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Wednesday, 13 May 2015

Time to Stop Funding Israel - Here's Why

The state raked in some NIS 600 million more than expected in April, on top of the NIS 3 billion surplus accumulated from January to March, most of it from taxes.


Israel has billions of shekels in its coffers

Incoming Finance Minister Moshe Kahlon has a pleasant surprise in store for him at the treasury: Since the beginning of the year – Yedioth Ahronoth, Ynet’s sister publication, has learned – the state coffers are overflowing with a tax surplus totaling NIS 3.6 billion.

The Tax Authority’s collection efforts are paying off, with the state raking in some NIS 600 million more than expected in April. This follows the NIS 3 billion surplus accumulated from January to March. The surplus is made up almost entirely of direct taxes – income tax and, primarily, real-estate taxes.

The tax surplus is certainly a source of satisfaction for the treasury officials. The tax collection forecast for 2015, following adjustments stemming from canceled legislation due to the early election, stood at NIS 261.8 billion.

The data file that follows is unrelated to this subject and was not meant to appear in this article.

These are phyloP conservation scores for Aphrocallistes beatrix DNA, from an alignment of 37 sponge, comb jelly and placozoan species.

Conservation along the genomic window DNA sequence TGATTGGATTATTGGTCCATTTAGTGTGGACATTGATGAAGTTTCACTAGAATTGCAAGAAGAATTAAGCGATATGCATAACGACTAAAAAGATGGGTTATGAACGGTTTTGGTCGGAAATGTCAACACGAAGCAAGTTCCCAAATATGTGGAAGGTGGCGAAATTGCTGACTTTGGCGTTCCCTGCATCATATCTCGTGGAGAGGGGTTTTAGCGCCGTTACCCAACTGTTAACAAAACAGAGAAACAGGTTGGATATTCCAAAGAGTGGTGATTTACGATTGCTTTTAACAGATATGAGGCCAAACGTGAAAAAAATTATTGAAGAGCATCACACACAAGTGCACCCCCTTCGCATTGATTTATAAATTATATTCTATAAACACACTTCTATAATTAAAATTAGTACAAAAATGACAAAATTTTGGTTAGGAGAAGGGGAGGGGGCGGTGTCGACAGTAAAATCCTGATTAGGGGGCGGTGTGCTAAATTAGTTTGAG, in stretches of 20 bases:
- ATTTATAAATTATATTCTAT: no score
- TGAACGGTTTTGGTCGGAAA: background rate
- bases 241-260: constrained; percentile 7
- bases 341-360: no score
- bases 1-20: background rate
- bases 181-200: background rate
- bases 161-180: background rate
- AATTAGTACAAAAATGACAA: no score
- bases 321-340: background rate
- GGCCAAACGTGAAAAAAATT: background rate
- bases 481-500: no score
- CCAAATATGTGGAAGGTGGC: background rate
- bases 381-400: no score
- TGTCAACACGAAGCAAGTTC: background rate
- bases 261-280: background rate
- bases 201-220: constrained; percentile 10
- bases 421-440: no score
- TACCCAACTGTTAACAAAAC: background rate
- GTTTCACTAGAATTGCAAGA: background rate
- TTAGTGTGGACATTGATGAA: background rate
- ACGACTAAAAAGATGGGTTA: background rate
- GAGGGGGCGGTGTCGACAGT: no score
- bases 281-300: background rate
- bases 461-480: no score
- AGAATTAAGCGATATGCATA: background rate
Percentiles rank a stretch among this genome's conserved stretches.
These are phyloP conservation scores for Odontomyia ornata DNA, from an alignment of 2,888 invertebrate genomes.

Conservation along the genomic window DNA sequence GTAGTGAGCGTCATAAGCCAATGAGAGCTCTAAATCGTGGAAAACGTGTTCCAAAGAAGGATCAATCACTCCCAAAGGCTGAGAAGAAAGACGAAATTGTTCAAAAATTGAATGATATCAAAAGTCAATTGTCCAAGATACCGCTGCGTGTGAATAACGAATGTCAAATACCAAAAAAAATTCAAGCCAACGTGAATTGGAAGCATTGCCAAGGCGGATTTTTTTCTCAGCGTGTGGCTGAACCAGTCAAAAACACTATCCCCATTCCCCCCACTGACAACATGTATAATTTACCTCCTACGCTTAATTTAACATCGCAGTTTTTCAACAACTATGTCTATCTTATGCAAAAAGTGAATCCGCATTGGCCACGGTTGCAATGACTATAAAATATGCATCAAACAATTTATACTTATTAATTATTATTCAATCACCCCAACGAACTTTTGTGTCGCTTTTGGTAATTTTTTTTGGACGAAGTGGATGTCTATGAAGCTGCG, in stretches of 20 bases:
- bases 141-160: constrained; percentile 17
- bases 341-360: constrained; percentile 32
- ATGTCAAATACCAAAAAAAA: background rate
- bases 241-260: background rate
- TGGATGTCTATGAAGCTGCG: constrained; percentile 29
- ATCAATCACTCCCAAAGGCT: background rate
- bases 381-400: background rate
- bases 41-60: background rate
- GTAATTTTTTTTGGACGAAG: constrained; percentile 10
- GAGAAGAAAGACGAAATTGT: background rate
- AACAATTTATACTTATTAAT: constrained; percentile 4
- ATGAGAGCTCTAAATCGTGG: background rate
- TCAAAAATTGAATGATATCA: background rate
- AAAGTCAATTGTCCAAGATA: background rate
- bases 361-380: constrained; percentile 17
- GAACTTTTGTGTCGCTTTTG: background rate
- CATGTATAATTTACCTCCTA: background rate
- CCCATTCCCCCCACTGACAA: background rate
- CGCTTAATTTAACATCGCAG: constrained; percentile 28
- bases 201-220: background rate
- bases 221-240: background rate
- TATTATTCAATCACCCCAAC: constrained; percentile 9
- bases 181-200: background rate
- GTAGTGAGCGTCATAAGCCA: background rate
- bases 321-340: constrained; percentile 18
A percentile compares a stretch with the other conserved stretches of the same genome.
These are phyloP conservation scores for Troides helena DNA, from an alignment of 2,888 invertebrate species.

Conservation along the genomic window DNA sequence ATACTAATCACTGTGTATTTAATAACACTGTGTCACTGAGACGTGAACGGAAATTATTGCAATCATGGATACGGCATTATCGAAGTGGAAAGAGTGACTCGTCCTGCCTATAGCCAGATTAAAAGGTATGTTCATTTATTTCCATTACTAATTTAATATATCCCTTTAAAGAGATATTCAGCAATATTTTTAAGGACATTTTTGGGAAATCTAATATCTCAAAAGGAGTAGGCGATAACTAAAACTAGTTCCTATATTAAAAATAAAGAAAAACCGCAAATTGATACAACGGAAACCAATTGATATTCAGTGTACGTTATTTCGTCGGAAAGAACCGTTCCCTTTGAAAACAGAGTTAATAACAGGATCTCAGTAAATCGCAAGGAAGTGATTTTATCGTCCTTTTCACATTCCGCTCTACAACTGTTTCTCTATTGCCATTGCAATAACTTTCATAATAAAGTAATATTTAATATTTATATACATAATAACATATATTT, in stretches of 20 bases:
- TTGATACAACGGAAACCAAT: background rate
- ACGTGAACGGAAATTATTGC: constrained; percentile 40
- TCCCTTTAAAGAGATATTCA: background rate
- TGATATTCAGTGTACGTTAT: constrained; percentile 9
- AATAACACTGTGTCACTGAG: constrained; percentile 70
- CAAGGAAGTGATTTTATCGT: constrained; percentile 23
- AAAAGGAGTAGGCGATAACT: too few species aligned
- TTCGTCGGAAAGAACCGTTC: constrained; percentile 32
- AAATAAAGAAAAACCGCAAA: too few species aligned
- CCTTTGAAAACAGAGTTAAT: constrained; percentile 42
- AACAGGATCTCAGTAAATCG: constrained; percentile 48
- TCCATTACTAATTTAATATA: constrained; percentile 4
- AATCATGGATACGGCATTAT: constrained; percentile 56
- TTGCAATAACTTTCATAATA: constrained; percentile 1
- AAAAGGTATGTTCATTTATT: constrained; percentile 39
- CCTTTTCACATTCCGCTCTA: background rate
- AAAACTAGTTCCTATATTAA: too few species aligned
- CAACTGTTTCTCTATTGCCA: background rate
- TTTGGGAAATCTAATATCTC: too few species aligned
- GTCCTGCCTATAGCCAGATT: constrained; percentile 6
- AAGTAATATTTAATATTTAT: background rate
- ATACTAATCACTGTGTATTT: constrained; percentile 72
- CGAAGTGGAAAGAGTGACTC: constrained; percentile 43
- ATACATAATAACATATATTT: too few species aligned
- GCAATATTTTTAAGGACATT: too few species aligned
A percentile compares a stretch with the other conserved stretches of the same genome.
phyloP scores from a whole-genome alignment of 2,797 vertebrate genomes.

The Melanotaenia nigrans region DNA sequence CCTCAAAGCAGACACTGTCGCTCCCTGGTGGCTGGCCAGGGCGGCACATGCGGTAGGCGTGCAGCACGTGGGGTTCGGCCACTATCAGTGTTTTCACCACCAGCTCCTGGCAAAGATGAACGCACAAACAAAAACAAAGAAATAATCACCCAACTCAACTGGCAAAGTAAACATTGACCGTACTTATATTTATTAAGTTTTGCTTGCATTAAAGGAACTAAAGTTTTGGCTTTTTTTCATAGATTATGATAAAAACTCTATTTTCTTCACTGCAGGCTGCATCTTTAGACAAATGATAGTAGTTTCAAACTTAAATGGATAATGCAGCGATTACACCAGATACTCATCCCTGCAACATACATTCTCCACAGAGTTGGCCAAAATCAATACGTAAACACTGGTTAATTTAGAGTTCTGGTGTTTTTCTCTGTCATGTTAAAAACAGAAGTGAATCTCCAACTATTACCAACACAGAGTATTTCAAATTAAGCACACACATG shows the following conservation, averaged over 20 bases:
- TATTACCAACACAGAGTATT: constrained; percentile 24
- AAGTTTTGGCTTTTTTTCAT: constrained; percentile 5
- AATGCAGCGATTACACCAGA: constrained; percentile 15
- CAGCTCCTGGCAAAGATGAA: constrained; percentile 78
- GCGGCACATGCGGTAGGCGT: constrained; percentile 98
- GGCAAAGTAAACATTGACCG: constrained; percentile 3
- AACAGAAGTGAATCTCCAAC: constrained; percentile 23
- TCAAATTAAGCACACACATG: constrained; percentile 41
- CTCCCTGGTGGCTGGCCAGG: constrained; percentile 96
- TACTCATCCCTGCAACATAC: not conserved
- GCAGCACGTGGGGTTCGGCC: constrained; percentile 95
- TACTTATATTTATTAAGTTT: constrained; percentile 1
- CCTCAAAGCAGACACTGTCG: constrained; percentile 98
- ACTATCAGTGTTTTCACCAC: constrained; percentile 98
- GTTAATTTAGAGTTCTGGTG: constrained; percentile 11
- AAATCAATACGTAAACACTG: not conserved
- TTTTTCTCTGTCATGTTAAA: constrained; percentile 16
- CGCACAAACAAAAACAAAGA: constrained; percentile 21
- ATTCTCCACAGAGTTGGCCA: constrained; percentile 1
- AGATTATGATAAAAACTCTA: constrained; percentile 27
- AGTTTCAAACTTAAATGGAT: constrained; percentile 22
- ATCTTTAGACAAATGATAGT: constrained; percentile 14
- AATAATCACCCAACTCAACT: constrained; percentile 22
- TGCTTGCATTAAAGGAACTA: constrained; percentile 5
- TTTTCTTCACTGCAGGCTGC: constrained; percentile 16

The Tax Authority’s revenues during the period January-April 2015 totaled NIS 88.8 billion, compared with NIS 84.5 billion in the corresponding period of 2014 – a real increase of 6.4 percent. 

The increase in revenues stems from income tax from companies and individuals, deductions and a rise in income from real-estate taxes.

On the other hand, while revenues from VAT and import taxes did indeed increase somewhat, the rise did not extend beyond the estimated range.

This indicates that the increase in tax revenues does not stem from increased economic activity. Instead, the spike in revenues is down to increased enforcement on the part of the tax authorities.

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